All the current high-accuracy techniques are interferometric. A more detailed review of absolute high-accuracy interferometric techniques and a general review of measurement techniques may be found in the papers by Badami and Linder2 and James,3 respectively. Each method has advantages and disadvantages, and each yields a different level of uncertainty in CTE determinations (see table).

Single-sided, with sample and base plate

This is the configuration of choice for a large number of instruments. Users attach the sample to a base plate and make measurements directly off the front face of the sample (with an auxiliary mirror in some cases) and indirectly off the rear face via the base plate. Two dial indicators show the differential nature of the measurement. This arrangement is designed to be immune to gross motions of the sample along the line of action of the indicators; thus, in principle, the difference between the readings of the two dial indicators represents only the dimensional changes of the sample. The routing of the metrology loop indicates that any dimensional changes of the frame—any changes that result in a change in relative position between the indicators—will be interpreted as a dimensional change in the sample.

One real-world interferometer implementation of this configuration replaces the two dial indicators with the measurement and reference arms of a Michelson-type interferometer.4 This is an example of partially replacing the reference frame with an equivalent optical-path length. The sample arrangement is symmetric, with the two reference beams straddling the sample.

Double-ended, without auxiliary optics

This configuration is a relatively uncommon implementation. Two dial indicators show measurements off either end of the sample, with the two sensors linked through the frame. The frame then becomes part of the metrology loop, making any changes in the frame dimensions indistinguishable from changes in sample length.

A practical implementation consists of two separate Michelson interferometers with separate reference arms, referenced to one another through an artifact made of ultra-low expansion material.5 This approach minimizes the absolute expansion of the artifact, and hence its uncertainty contribution, by exploiting the fact that for a given temperature change, the expansion scales with the length: minimizing the length of the reference artifact minimizes its expansion. This method considerably shortens and stabilizes the metrology loop, which now passes through the short artifact rather than the instrument frame.

Double-ended, with auxiliary optics

Figure 2. A general double-ended measurement system with auxiliary optics (a) can be performed using a Fabry-Perot etalon (b).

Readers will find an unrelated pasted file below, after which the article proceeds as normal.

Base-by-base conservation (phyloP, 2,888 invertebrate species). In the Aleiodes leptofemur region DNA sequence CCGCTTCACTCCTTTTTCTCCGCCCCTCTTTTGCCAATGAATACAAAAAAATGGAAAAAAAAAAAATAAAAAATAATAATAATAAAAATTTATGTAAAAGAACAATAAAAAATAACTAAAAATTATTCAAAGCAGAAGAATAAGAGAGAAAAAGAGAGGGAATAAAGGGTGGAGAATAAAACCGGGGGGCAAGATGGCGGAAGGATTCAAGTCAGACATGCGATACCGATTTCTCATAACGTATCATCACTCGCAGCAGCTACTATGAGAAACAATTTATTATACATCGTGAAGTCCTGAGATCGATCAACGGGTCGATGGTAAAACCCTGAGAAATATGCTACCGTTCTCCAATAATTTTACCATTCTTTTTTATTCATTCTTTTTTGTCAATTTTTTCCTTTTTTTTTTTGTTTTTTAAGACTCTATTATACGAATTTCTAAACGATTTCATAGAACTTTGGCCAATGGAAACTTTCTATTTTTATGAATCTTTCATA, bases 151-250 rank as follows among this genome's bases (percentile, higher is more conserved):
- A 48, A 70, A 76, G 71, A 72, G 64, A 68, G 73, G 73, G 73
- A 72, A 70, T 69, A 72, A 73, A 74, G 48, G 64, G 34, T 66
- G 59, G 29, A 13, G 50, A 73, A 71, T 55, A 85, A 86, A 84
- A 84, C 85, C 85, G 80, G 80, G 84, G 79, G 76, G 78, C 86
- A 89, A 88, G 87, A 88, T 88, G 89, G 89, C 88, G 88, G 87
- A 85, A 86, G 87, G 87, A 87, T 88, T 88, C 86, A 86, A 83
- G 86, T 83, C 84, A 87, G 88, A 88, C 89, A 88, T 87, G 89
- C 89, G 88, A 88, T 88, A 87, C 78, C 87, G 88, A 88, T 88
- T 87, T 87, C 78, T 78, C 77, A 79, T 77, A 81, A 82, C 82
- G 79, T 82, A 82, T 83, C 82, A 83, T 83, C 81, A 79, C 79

This configuration represents an inversion of the previous one (see figure 2). As in other configurations, we cannot distinguish dimensional changes in the frame from changes of the sample. To perform this type of measurement, the user constructs a high-finesse Fabry-Perot etalon with the sample as the spacer.6 Mirrors with high-reflectance coatings are optically connected to the ends of the sample. The cavity is probed by a laser with its frequency locked to a transmission maximum of the cavity. The user determines the frequency of the probe laser by beating it against a frequency standard. The change in resonance frequency of the etalon measures the change in optical-path length.

This method of displacement measurement is capable of sensing dilatation of about 10-11, which is a much greater accuracy than that offered by the other three methods. In addition, unlike the other methods, it has no separate reference arm. Theoretically, only dimensional changes of the spacer cause changes in the observed path length. In practice, of course, any effect that produces an optical-path length change contributes to the observed displacement.

Current state-of-the art instrumentation appears to require a fivefold improvement to meet the needs of applications such as EUVL. In reality, the situation is more complex. Estimates of uncertainty are typically derived from a measurement of the statistical variation (scatter) in the measurement. It is worth noting that many effects, such as the phase behavior of reflective optics, thermal influences on optical contacts, and deformation of the optics used to generate the reference optical length, can be highly repeatable. They can, therefore, be the source of significant systematic errors without having a deleterious effect on the scatter in the measurement.

As technology improves and the precision of measurement increases, systematic errors will most likely dominate the determination of CTE at this level of accuracy. The challenge for developers of ultra-high accuracy CTE metrology lies in identifying and quantifying systematic errors. oe


The authors would like to acknowledge Dave Young for the production of the figures.


1. American Society of Testing and Materials ASTM E 289, pp. 166-174 (1995).

2. V. Badami and M. Linder, Proc. SPIE Vol. 4688, pp. 469-480 (2001).

3. J. James, J. Spittle, et al., Meas. Sci. Technol., 12, pp. R1-R15 (2001).

4. S. Bennett, J. Phys. E: Sci. Instrum., 10, pp. 525-530 (1977).

5. E. Wolff and R. Savedra, Rev. Sci. Instrum., 56(7), pp. 1313-1319 (1985).

6. S. Jacobs, J. Bradford, et al., Applied Optics, 9(11), pp. 2477-2480 (1970).

Vivek Badami and Michael Linder
Vivek Badami is a senior research scientist at Corning Tropel, Fairport, NY, and Michael Linder is metrology manager at Corning Inc., Corning, NY.